When Paris museums attack a subject, they don’t mess around. The exhibition “Les Flammes: L’Âge de la Céramique” at the Musée d’Art Moderne de Paris is a deep dive into a vast subject: ceramics. Ceramics of every imaginable type, style, shape and form; for every imaginable practical use (from wine jugs to false teeth and fake hips) or with absolutely no practical use; from every moment of history; and from most of the world’s cultures. And they have done it beautifully, creating an inspiring show that may be exhausting as well as exhaustive but that delights at every turn, with no fewer than 350 pieces on display.
Ceramics, long considered to be merely functional or scorned as a second-class decorative art form, are now accepted and prized in the world of the fine arts thanks to such pioneering artists as Grayson Perry, one of the first contemporary artists to express himself in the medium. The exhibition aims to continue the ennoblement of the art/craft while honoring its entire spectrum.
The show starts with a thorough primer on techniques, tools and materials. While many wonderful pieces illustrate this section – ranging from a rare Neolithic female statuette found in France to a pure-white porcelain installation by Edmund de Waal (of The Hare with Amber Eyes fame) – the technical information will be of far more interest to those who have already dug their hands into clay or are planning to. Everyone, however, especially kids, will love Roberto Cuoghi’s anthropomorphic kilns, which the artist used to fire ceramic crabs for an exhibition on the Greek island of Hydra and then decorated to look like crazy primitive creatures with tiny, well-shod feet.
Asia is well-represented by both ancient and recent pieces, from a surprisingly modern-looking and colorful Qing Dynasty (1644-1911) paintbrush holder, dating from the late 18th century or 19th century, to a bowl made in 2014 by master Takuro Kuwata (pictured at the top of this page), who has updated traditional Japanese ceramics with experimental techniques and colorful, playful designs.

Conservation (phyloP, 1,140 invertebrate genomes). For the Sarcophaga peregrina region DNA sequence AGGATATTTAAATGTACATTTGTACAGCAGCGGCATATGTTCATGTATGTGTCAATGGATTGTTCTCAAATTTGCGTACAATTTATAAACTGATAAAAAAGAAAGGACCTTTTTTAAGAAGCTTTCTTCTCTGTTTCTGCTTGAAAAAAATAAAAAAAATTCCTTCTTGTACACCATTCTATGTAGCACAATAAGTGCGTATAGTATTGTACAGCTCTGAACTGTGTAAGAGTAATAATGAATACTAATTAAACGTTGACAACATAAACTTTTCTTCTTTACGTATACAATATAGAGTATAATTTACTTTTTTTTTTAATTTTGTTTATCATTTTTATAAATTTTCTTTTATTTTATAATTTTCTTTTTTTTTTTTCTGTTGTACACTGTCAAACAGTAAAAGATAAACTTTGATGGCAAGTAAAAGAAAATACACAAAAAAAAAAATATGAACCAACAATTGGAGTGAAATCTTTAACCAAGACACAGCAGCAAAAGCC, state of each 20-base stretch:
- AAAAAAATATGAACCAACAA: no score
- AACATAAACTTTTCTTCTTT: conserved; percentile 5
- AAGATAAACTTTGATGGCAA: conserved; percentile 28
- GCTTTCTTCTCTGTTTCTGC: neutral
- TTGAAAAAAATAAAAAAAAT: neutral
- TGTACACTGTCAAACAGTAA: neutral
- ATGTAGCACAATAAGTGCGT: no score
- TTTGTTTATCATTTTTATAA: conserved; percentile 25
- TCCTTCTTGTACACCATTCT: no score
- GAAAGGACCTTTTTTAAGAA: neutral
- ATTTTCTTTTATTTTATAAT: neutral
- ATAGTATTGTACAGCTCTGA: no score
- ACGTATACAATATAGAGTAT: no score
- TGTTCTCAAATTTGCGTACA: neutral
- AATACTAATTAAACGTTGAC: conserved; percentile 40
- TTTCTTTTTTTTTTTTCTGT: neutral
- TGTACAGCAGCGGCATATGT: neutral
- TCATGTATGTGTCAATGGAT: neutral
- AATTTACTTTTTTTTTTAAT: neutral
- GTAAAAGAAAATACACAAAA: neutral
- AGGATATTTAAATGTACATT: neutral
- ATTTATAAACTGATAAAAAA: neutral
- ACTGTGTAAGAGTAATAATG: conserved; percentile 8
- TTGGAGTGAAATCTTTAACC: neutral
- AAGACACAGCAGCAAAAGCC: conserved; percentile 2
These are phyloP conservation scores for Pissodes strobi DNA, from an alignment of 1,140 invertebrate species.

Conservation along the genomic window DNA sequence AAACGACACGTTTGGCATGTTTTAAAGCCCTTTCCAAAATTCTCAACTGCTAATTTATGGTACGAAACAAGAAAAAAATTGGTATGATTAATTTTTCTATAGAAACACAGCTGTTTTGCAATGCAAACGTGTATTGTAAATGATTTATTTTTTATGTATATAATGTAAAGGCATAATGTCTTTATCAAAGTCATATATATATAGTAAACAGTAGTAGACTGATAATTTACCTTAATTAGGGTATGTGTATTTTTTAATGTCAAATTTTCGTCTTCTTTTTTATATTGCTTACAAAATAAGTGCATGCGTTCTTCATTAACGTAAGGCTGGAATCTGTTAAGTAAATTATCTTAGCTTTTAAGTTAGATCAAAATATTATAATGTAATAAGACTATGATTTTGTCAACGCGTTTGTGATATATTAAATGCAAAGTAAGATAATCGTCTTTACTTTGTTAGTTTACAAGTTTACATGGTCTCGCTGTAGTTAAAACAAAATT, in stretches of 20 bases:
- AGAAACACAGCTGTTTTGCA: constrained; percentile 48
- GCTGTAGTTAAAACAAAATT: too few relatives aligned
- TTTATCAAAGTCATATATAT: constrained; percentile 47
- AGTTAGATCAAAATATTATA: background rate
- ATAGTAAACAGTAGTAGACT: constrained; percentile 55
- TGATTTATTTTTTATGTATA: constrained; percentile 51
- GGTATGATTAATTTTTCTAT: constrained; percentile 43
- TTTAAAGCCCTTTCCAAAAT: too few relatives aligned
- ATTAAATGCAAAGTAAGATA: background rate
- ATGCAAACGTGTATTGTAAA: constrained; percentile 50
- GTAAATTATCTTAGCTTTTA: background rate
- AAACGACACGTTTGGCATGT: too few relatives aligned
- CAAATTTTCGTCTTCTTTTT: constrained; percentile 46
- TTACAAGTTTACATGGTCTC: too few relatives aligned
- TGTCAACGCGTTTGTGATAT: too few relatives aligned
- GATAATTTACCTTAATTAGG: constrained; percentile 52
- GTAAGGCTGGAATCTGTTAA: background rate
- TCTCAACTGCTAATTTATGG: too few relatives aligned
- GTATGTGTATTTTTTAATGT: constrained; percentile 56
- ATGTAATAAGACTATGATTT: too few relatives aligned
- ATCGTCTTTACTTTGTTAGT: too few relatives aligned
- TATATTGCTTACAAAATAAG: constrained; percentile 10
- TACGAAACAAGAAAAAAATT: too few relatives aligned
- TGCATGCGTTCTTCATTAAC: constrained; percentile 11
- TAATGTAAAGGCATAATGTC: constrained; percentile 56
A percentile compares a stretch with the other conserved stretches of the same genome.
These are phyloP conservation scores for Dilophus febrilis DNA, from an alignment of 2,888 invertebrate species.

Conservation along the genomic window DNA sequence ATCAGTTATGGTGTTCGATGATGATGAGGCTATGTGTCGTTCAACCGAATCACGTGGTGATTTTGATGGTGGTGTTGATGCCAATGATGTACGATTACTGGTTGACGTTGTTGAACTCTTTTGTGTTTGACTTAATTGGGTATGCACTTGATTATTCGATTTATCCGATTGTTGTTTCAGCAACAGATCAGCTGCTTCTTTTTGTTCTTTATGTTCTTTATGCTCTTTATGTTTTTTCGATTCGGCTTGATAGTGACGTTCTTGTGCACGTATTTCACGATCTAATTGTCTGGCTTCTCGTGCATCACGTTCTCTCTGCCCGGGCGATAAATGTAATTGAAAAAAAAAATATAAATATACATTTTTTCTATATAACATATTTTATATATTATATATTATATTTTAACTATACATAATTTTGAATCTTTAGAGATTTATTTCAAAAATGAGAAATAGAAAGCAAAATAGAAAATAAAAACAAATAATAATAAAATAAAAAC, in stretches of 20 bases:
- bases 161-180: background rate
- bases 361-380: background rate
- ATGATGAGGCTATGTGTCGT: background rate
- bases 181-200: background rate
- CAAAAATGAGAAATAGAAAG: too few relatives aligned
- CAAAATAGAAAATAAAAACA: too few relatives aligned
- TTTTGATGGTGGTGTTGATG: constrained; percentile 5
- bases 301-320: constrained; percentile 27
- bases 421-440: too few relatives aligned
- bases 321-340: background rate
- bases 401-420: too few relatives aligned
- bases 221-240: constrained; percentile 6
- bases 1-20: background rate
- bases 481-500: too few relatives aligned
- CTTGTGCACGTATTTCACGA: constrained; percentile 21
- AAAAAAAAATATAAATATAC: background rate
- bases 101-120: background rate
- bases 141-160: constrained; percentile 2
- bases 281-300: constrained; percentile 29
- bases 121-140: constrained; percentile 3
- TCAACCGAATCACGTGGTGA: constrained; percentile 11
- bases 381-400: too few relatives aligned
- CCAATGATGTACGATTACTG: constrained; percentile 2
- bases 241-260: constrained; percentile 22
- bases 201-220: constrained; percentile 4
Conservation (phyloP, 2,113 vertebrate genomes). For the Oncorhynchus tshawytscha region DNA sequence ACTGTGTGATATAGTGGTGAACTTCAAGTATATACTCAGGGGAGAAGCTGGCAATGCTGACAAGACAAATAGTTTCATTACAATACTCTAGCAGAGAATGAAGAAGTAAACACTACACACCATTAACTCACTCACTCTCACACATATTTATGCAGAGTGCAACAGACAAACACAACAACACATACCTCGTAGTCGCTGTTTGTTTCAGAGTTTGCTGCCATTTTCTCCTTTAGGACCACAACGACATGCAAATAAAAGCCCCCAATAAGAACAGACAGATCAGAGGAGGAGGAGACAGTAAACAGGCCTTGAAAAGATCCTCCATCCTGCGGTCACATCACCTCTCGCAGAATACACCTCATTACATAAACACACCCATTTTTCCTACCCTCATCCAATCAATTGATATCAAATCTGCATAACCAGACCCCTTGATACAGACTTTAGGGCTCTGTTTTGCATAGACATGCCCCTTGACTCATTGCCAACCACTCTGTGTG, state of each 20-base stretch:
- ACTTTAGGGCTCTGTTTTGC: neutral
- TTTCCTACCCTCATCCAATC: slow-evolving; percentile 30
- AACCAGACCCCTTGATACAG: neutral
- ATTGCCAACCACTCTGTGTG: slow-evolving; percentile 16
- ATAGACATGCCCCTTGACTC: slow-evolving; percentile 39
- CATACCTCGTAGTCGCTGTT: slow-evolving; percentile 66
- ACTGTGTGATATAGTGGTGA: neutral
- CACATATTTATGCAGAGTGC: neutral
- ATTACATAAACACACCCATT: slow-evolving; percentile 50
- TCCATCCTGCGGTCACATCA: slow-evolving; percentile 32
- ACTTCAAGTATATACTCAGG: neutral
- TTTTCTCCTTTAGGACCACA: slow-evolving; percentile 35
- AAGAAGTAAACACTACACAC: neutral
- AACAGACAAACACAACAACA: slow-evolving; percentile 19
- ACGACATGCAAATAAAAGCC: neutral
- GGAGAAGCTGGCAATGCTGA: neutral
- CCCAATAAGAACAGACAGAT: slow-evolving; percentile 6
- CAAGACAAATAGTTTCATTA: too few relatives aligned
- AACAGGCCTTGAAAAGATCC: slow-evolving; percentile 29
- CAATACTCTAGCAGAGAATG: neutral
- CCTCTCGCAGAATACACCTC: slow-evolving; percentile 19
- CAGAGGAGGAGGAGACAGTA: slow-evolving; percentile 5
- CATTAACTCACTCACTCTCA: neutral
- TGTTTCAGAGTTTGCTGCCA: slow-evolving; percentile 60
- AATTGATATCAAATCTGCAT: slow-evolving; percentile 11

One of the most beautiful pieces in the show may be the simplest: a bowl by Jean Girel (2018) with a bluish-purple glaze that draws you into its depths and make it difficult to tear your eyes away. Needless to say, the photo above does not do it justice; it must be seen in person.
The museum has had the great idea of asking the public to submit their favorite ceramic objects for display in the exhibition. Anyone who wishes to do so should fill out this form on the museum’s website and submit a photo of the piece with it. The museum will let you know within a month if it has been accepted. The curator of the exhibition, Anne Dressen, kicked off this visitor display with a ceramic ashtray made by her young daughter.
In case you don’t think ceramics are sexy, the show ends with the erotic scene from the film Ghosts (1990) in which Patrick Swayze and Demi Moore get wildly turned on by the sensual act of turning a vase on a pottery wheel to the tune of the Righteous Brothers’ “Unchained Melody.”
No need to have a special interest in ceramics to enjoy this show; you just have to love art and appreciate mind-blowing creativity. And to think it all starts with just earth, water and fire, transformed as if by magic.Favorite